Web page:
Advertising bans are increasingly relevant in political debate, with some countries having already established rules that don’t allow for “junk food” advertising. But these proposals are all based on the assumptions that consumers are buying goods that they never would have wanted otherwise, writes Bill Wirtz.
The fundamental question is: Can you make people buy something that they don’t want?
The short answer to that question is: yes. However, you’d be required to force consumers, either directly or indirectly to make that happen. The question is not that of “want”, but rather a question of “who made me want it”.
The American legal scholar Cass Sunstein, who was Administrator of the Office of Information and Regulatory Affairs under the Obama administration published an essay entitled Fifty Shades of Manipulation, in which he tackles manipulation and consumer sovereignty. In the said essay, Sunstein invokes different forms of manipulation, and despite the effort to differentiate, reaches the following conclusion: “It is important to acknowledge that in the commercial realm, manipulation is widespread; it is part of the basic enterprise. For that reason, the ethical taboo on manipulation is substantially weakened, in part on the theory that competitive markets impose appropriate constraints against undue harm. But in some cases, those constraints are too weak, and it is appropriate to invoke social norms or even the law to discipline welfare-reducing acts of manipulation.”
The basic flaw in the essay is a misunderstanding between “manipulation” and “marketing”, two words which are not pointing to the same type of strategy. Sunstein seems to believe that all types of advertising mislead consumers about the product, when this is actually a more exceptional case. When Volkswagen manipulated their vehicles in order to show a lower emissions output, they were giving consumers false information about their product. When companies advertise health benefits of their products that cannot be proven, then they are intentionally misleading their customers. However, this is miles away from advertising a product as being cool, refreshing, comfortable, or trendy. Are we to define the mere fact that a product is being described by the producer as “good”, as manipulation? Because by this same standard, I could feel equally manipulated by the fact that Mister Sunstein calls a book he edited himself, “relevant”. Who is he to decide what I find relevant? Will I feel misled if I find the book not to be relevant at all, and consider myself a victim of manipulation?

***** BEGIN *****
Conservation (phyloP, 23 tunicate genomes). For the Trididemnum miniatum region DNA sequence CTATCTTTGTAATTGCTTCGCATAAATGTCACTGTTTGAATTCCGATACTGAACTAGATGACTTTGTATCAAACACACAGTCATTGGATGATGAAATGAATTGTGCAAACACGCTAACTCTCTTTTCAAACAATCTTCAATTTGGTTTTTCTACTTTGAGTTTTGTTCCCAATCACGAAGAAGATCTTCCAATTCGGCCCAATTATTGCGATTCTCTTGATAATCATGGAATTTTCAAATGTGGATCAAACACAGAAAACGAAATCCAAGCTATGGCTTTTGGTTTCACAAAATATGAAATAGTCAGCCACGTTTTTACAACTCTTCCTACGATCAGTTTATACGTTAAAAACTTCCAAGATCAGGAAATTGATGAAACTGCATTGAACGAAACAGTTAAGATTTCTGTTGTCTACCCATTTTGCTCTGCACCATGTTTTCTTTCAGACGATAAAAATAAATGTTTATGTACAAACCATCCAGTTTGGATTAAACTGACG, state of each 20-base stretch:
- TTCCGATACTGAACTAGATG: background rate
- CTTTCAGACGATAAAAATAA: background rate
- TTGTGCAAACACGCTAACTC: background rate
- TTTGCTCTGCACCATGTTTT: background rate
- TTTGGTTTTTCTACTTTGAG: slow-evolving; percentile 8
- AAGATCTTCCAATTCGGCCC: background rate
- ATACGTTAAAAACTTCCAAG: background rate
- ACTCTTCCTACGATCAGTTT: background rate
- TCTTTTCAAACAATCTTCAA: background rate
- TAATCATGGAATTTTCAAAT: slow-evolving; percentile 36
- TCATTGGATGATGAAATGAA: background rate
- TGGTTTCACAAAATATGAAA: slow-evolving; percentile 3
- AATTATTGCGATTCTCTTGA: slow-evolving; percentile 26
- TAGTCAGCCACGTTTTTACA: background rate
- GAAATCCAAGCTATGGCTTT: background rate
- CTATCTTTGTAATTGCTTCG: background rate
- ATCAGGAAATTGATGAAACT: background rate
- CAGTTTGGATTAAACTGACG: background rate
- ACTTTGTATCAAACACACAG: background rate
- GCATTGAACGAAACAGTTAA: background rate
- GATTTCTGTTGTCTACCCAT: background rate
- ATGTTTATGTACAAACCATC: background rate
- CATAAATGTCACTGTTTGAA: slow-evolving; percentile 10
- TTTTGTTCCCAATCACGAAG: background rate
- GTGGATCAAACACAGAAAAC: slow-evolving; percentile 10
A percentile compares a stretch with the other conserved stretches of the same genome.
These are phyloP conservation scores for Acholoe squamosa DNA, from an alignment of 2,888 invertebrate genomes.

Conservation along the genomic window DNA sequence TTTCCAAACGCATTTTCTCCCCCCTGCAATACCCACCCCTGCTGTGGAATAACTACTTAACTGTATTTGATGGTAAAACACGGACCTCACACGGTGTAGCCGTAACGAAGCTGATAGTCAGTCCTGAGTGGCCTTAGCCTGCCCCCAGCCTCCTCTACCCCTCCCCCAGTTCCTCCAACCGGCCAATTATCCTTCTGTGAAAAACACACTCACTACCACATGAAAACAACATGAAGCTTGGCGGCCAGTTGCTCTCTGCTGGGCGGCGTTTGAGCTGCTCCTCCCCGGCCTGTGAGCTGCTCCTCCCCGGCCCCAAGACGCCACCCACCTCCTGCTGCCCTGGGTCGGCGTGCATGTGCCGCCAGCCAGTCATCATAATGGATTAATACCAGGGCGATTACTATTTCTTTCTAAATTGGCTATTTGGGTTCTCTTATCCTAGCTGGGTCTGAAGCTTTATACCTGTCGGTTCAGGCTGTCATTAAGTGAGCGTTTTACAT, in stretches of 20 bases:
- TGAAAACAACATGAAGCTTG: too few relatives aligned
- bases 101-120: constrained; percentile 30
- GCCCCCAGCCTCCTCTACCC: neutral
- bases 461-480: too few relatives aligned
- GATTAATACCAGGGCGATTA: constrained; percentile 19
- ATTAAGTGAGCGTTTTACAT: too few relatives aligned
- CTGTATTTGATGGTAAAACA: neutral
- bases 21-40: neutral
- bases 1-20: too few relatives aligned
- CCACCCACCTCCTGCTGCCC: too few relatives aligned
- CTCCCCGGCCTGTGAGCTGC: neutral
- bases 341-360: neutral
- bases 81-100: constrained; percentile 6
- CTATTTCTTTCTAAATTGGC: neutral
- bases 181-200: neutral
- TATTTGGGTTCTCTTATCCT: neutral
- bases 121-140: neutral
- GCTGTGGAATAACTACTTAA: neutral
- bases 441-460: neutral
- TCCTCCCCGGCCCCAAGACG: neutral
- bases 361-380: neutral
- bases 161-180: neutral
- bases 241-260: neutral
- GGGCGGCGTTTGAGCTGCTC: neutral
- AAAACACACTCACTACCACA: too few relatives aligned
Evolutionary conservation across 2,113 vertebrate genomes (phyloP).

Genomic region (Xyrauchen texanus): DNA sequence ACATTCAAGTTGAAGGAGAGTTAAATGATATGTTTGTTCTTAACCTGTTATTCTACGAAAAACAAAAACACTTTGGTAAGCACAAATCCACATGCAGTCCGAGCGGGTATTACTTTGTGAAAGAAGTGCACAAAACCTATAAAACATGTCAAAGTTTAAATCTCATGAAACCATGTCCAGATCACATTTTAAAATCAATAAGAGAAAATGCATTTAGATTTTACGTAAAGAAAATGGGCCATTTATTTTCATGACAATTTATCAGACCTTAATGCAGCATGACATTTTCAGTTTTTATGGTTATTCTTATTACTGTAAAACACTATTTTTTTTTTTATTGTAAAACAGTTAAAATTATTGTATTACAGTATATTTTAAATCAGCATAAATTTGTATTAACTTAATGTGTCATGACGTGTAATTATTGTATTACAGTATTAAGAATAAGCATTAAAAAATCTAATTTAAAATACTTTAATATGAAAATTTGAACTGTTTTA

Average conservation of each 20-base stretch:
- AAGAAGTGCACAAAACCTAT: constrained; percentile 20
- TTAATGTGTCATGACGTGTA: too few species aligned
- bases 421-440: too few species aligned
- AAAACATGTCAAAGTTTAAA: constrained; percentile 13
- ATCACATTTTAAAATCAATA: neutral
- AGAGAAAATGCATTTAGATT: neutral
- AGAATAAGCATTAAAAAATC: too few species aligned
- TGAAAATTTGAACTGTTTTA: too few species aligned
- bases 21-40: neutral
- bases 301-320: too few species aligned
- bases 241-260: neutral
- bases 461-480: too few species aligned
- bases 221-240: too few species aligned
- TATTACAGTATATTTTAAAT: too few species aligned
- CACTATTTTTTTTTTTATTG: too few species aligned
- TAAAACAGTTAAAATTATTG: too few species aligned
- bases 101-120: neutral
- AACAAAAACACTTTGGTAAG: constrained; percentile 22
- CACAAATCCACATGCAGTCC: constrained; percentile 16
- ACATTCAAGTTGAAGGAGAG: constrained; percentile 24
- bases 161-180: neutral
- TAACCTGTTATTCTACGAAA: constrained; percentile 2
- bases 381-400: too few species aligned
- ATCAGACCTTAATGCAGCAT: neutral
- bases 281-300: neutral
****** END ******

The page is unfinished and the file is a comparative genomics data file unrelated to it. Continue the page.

Most of all, it’s not like consumers are already seeing through common marketing techniques. The €9.99-trick has been around for quite a long time, and even while effective, consumers are aware of what retailers are trying to achieve here. In the same way, consumers know that it’s probably not “the best insurance”, “the smoothest soft drink”, or “the most efficient service” in the literal sense, and that marketers sell their goods the same way online as they would on an old-fashioned market place. And we’re not going after a salesman pitching his “best apples” on a marketplace, are we? In the example of the “best” apple, the salesman certainly caught your attention with his pitch, that is far from making the sale. Just thinking of all the heavily marketed products that we personally DON’T want should be proof of that.
In the same way, technological progress is uncircumventable through marketing. There is no scenario in which candlemakers market their way out of being replaced by electricity as a form of producing light. Do you buy things that you’ll find limited need for? Surely. Erroneous market decisions are a recurring theme, and nobody pretends that consumers act perfectly. If we’re willing to admit the imperfection of consumers, let’s not pretend that centralized decisions on consumer behaviour are exempt from mistakes themselves.
This is particularly true when it comes to nutrition. The food pyramid that was preached for decades was put completely upside down through new scientific findings.
Denise Minger writes in her book Death By Food Pyramid about Louise Light’s commissioned review of the 1956 food pyramid in the United States, which was ultimately rejected: “The guide Light and her team worked so hard to assemble came back a mangled, lopsided perversion of its former self. The recommended grain servings had nearly quadrupled, exploding to form America’s dietary centerpiece: six to eleven servings of grains per day replaced Light’s recommended two to three… and rather than aggressively lowering sugar consumption as Light’s team strived to do, the new guidelines told Americans to choose a diet “moderate in sugar,” with no explanation of what that hazy phrase actually meant.”
Centralized authorities make mistakes when it comes to nutritional recommendations. The claim that advertising is brainwashing us and that bureaucrats know the way out is essentially the wrong approach.
Improvements can always be made, but they have to be made through education, not blatant bans on access to information.
Let me formulate that in a way that fits the closeness of the European elections next months: if consumers are so ill-informed that they cannot even refrain from buying food as soon as they see advertising for it, then why are they fit to elect parliamentarians who legislate these advertisements away?